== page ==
WELLFLEET — It has taken years, but the plan to add turn lanes, bike paths, and sidewalks to the intersection of Route 6 and Main Street cleared the select board’s review on Aug. 27 and will now go to a full public hearing on Sept. 22.
The improvement plan, first proposed in 2014 in reaction to a spate of accidents, has generated more letters from the public than any other in Helen Miranda Wilson’s 10 years on the select board, she said. The proposal by the state Dept. of Transportation (DOT) was stalled when it became intertwined with the Cape Cod Rail Trail extension proposed by the Dept. of Conservation and Recreation (DCR), which proved unpopular. The bike path extension now stops at the Wellfleet Hollow Campground, a mile from Route 6.
The select board members liked the presentation by Jill McLaughlin, senior transportation engineer with Stantec, who the town contracted to do the design.
There are six major elements to the project. The first is eliminating the passing lane at the lights, which creates an unsafe incentive for people to race past each other.
Second, with that lane gone, there’s room for a left-hand turn lane on the westbound side so drivers can get to the Outer Cape Health Pharmacy.
Third, the intersection will be flanked by sidewalks, 5 feet wide on the westbound side and 6.5 feet wide on the eastbound side, where PJ’s Family Restaurant and Cumberland Farms sit. The DOT originally proposed a 10-foot-wide mixed-use lane there, but the select board protested that mixing bikes with pedestrians was unsafe. Though they did not vote to approve this particular change, option 2, they said they much preferred it and left it to the next hearing for further discussion.
Fourth, Stantec proposed new painted bike lanes, 5 feet wide, on each side, separated from the sidewalks by a 3-foot grass berm westbound and a 6.5-foot berm eastbound. The car lanes will be separated from the bike lanes by a two-foot buffer painted on the asphalt.
The fifth change will occur at Cahoon Hollow Road, where a left-hand turn lane will be added on the westbound side.
Police Chief Mike Hurley asked if the exit from Cahoon Hollow onto Route 6 should become a no-left-turn area.
McLaughlin said she could talk with the DOT about it. Select board member Mike DeVasto said he worried people would then just drive into PJ’s parking lot and make the left from there. The select board held off on voting on this portion of the plan pending more information from McLaughlin.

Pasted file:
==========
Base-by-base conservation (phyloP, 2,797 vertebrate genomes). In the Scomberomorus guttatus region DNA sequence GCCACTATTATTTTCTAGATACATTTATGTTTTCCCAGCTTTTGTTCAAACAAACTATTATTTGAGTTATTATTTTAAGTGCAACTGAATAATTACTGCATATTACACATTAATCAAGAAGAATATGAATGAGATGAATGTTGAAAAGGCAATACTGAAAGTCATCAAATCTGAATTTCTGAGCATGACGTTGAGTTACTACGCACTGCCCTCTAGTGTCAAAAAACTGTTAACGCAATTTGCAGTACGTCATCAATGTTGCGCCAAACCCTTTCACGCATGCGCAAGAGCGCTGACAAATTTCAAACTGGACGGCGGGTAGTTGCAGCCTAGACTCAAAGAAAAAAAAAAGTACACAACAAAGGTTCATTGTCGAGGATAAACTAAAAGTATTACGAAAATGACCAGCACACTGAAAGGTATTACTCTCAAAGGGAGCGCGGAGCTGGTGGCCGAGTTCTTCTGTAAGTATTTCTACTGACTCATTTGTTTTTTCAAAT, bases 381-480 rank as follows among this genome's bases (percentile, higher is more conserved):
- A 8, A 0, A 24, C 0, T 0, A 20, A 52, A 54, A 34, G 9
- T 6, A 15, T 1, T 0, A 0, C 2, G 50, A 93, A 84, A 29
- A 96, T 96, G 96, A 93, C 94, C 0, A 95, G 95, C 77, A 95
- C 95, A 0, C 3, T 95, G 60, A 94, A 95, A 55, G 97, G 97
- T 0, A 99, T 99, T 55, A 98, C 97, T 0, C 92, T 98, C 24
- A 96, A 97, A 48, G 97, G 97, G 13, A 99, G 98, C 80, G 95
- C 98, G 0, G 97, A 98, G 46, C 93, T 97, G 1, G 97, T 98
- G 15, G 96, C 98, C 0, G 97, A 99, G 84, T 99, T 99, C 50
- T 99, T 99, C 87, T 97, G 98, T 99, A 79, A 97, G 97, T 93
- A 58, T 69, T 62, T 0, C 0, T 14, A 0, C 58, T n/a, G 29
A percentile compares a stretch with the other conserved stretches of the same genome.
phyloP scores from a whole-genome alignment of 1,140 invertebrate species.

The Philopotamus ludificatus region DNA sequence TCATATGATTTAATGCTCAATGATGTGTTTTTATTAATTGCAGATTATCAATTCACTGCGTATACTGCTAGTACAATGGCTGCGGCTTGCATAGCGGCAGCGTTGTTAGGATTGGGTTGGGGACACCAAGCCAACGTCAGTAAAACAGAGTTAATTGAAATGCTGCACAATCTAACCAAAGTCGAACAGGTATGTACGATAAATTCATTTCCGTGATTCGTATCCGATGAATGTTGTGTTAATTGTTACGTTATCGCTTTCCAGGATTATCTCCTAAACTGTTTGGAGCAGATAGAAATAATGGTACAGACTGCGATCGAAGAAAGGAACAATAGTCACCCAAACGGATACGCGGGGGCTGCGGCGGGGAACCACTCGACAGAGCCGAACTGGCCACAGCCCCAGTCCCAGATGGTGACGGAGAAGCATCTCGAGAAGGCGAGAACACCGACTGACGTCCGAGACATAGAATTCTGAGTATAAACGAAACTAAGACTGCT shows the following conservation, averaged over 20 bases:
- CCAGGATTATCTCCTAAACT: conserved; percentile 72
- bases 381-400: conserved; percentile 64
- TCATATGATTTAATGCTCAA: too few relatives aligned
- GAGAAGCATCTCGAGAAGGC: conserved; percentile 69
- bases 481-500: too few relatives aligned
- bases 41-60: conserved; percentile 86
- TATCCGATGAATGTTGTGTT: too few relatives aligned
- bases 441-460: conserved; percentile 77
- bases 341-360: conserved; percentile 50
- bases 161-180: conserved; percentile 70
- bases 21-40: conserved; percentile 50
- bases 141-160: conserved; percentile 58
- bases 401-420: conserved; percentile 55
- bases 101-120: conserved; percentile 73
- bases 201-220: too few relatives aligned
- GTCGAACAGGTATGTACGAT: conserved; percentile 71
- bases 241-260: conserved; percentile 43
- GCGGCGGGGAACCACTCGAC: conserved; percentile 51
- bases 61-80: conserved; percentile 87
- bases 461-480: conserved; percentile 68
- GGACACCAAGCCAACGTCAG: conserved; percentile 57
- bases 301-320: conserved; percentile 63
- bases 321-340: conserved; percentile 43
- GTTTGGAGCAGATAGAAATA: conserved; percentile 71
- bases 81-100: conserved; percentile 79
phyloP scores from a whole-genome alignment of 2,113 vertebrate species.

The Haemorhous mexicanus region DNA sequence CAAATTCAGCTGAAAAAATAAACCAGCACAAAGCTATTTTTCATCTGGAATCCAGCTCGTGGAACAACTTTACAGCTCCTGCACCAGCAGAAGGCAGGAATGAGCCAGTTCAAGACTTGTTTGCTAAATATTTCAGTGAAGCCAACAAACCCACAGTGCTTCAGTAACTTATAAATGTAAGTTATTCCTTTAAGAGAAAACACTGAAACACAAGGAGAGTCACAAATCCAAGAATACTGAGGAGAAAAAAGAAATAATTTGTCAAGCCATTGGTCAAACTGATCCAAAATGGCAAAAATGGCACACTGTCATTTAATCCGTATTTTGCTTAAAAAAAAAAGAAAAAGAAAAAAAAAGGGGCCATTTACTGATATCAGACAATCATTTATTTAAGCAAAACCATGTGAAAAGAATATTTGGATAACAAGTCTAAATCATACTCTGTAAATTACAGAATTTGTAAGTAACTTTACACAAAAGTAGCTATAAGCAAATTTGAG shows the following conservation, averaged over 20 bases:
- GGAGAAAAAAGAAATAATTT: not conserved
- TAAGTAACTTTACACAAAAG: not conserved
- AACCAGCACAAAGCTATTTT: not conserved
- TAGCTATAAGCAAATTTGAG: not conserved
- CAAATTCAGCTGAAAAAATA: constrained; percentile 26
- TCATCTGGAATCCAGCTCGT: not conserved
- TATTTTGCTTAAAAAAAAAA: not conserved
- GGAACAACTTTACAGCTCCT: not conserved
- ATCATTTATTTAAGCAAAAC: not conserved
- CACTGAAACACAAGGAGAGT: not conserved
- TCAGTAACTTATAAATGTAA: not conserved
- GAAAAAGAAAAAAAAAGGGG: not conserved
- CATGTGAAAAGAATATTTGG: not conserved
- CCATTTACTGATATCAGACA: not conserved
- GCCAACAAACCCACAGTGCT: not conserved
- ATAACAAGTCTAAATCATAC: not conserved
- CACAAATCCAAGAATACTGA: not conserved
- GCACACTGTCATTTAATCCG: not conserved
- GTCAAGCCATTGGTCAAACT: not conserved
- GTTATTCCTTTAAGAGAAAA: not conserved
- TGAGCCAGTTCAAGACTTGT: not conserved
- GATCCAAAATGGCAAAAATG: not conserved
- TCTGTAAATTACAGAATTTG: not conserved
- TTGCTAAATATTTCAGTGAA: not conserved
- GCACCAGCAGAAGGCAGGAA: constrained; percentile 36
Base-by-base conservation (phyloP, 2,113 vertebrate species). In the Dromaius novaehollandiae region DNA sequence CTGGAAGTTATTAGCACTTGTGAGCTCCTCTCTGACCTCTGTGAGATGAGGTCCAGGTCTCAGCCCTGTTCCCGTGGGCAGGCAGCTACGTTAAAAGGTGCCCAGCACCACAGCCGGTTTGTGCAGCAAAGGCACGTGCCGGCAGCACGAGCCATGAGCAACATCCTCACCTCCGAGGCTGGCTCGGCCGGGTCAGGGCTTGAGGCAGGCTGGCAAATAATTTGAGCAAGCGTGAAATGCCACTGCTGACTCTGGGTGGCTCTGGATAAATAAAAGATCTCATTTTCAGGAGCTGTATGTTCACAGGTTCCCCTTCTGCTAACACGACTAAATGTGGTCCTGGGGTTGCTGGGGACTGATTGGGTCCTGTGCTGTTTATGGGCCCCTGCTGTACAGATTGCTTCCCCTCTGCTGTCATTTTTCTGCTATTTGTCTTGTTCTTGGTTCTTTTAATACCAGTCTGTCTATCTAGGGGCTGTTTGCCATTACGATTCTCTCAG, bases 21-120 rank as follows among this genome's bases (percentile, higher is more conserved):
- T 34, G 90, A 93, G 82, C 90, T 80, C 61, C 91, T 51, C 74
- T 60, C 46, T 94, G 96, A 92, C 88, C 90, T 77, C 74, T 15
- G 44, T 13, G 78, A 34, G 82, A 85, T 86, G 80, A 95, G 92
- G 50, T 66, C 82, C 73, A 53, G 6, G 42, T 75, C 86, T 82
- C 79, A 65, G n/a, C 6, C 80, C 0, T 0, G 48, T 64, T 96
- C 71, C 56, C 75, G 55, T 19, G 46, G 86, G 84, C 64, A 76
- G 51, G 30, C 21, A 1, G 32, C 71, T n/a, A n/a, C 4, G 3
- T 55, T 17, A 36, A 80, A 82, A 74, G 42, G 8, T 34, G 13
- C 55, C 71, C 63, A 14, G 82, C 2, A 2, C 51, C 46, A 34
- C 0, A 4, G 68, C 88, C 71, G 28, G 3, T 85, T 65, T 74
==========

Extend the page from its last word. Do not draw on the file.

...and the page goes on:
The last major change would occur on Main Street. Approaching the intersection, the plan originally had 5-foot bike lanes on both sides, without any separation from the road except a painted line. A 5-foot-wide sidewalk would be added by the Wicked Oyster and Piping Plover.
DeVasto said he would prefer to have a 2-foot separation from the vehicle lanes and reduce the bike lanes to 3-foot paths. McLaughlin said she thought that would be possible.
But not all the select board members liked that plan.
John Wolf said he did not think pedestrians should be encouraged, with the addition of sidewalks, to use that intersection at all. Wilson agreed, saying, “There is very little foot and cycling traffic most of the year.”
But McLaughlin said there are well-worn tracks in the dirt where pedestrians and cyclists edge along Main Street and by the cemetery on Route 6.
DeVasto supported the sidewalks.
“I don’t know the last time you were on the side of the road there, but it does not feel safe,” he said. “I don’t see why we should be relegating people who are walking to poison-ivy-covered goat paths.”
“There are bicyclists there all the time,” added board member Janet Reinhart. “At night, workers drive home on the shoulder. You don’t see them until you are right on them. There is liability for inaction. We really gotta do something and move forward.”
Chief Hurley lent his support as well.
“We need a safe place for cyclists and pedestrians, because you are not going to stop them from using the area,” Hurley said.
Only two members of the public spoke up. Mimi Butts, whose family owns Bay Sails Marine west of the Main Street interaction, said someone should be considering the businesses in the area, though she did not elaborate. And Irene Goldman called the design a big improvement.
“This goes a long way to making progress for everyone, bicyclists, pedestrians, and motorists,” she said.
Next is the hearing on Sept. 22. The project design is 25-percent complete. The 75-percent plan will be done by January 2022, said McLaughlin. A final design is expected by July or August of next year. The project is being paid for the federal government and the state.